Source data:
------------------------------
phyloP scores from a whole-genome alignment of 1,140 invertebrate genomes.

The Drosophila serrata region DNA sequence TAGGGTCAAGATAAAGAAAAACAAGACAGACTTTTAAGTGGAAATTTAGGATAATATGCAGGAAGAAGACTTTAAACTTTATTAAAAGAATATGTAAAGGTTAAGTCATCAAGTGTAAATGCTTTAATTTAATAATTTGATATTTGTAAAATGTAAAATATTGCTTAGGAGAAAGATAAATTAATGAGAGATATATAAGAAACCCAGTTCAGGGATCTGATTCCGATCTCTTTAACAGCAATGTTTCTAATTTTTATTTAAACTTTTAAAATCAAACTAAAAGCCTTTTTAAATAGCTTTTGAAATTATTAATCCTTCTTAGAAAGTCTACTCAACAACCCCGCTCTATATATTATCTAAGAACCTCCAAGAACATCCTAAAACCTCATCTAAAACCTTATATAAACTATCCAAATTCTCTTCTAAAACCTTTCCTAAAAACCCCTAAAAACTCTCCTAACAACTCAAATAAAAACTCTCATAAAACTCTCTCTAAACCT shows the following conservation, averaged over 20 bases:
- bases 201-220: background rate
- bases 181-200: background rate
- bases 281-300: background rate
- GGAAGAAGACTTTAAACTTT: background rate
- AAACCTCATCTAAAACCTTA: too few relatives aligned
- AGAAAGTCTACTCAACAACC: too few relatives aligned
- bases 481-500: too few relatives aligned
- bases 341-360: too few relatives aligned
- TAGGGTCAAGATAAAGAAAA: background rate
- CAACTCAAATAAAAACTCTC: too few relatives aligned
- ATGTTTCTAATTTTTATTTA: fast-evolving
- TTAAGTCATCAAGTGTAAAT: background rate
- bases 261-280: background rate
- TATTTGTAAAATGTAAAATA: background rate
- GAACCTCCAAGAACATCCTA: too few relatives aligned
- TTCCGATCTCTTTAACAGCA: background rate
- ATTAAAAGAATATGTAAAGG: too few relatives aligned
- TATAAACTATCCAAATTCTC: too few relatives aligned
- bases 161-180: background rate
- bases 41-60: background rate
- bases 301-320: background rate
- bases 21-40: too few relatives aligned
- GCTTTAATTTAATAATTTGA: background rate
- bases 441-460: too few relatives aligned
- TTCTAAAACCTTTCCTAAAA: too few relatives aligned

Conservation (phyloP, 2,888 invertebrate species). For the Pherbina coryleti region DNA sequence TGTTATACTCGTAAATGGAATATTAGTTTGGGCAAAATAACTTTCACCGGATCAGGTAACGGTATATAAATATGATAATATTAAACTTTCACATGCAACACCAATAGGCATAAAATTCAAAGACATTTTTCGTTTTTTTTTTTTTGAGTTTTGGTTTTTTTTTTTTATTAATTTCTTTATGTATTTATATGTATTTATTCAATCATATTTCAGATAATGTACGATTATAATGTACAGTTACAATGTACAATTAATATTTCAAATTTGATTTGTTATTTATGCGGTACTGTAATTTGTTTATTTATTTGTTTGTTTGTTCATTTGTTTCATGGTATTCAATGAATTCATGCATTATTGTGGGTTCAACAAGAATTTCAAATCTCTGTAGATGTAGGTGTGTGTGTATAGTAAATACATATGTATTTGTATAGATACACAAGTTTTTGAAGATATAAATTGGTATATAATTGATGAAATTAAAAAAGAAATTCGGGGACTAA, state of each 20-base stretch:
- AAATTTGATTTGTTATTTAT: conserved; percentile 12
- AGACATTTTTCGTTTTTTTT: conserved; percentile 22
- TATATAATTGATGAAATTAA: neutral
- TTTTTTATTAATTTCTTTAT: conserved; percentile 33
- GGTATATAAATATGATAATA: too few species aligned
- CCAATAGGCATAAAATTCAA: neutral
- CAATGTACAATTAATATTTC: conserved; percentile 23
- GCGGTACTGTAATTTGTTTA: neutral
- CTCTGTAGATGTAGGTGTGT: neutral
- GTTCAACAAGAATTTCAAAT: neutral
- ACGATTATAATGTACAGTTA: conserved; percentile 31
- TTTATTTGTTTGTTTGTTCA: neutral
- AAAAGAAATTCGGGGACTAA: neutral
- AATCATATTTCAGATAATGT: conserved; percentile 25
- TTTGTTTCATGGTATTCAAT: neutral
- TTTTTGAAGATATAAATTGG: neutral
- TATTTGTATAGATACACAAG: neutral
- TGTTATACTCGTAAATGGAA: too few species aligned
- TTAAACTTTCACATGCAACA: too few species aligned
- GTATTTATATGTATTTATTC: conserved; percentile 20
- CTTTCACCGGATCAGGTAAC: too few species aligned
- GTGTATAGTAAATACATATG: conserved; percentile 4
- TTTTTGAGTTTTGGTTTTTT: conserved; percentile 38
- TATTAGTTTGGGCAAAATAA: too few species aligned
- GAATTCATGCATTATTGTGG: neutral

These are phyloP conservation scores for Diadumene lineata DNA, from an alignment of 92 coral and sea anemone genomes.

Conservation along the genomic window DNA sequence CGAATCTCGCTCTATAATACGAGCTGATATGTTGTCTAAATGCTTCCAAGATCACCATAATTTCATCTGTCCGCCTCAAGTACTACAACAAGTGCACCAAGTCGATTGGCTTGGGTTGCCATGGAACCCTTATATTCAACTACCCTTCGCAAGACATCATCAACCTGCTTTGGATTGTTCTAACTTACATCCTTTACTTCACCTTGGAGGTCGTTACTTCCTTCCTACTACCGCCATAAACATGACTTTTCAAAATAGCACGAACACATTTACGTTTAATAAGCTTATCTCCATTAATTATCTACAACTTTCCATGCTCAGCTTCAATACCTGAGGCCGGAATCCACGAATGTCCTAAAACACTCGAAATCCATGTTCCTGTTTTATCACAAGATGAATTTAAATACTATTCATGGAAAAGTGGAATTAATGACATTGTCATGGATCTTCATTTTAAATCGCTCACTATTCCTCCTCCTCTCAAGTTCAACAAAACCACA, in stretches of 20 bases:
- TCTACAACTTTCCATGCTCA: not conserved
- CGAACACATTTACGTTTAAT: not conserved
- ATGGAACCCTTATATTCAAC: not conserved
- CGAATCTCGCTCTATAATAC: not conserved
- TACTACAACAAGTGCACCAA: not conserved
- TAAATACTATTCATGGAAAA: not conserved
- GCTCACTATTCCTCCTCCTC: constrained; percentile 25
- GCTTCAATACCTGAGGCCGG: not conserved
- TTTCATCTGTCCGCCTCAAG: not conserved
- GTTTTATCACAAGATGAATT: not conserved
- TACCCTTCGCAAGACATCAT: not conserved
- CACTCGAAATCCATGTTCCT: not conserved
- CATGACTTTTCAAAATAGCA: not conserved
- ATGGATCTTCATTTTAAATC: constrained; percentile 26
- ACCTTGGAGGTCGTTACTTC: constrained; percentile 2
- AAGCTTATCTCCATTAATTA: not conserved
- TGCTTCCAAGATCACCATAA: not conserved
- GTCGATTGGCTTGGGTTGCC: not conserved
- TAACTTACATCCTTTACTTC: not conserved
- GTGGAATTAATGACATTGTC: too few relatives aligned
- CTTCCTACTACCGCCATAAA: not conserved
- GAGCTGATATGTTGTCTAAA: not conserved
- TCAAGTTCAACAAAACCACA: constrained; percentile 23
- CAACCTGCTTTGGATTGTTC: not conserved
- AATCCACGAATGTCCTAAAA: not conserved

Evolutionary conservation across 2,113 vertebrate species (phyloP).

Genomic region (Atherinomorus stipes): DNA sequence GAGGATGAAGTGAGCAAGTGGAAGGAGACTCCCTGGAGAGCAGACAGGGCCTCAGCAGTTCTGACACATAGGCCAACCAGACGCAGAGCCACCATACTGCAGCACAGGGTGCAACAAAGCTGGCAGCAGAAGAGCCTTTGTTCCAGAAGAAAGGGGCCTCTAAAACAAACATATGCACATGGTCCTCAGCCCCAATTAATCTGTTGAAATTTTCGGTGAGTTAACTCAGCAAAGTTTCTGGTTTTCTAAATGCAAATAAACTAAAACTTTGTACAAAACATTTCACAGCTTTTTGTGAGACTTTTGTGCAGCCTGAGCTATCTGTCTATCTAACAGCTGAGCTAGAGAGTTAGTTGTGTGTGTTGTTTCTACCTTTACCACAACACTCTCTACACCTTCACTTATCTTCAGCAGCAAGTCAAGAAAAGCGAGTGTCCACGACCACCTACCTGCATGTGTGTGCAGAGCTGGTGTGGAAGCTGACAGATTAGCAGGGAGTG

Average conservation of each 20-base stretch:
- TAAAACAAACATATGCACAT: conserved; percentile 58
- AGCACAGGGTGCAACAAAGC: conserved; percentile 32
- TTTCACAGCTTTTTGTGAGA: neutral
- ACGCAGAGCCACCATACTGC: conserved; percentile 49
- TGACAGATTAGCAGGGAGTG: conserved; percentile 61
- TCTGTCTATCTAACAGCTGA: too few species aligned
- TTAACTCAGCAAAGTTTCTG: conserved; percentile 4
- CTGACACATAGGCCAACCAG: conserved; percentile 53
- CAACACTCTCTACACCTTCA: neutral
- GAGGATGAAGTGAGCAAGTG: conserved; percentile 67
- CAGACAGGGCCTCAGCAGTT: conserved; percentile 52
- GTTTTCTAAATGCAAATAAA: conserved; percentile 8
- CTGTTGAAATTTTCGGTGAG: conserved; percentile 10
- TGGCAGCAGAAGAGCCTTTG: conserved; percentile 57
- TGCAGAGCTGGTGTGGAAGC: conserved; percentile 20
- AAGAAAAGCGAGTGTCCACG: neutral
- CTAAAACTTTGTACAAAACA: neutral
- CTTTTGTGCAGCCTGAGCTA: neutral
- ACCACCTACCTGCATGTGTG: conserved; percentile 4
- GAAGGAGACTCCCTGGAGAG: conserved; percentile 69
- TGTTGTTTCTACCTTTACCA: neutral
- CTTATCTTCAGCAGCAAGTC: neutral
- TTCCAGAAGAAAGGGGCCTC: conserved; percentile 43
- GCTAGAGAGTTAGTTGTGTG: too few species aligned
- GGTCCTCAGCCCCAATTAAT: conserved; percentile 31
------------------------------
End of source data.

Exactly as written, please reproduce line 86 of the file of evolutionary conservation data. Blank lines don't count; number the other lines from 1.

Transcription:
- TTTCACAGCTTTTTGTGAGA: neutral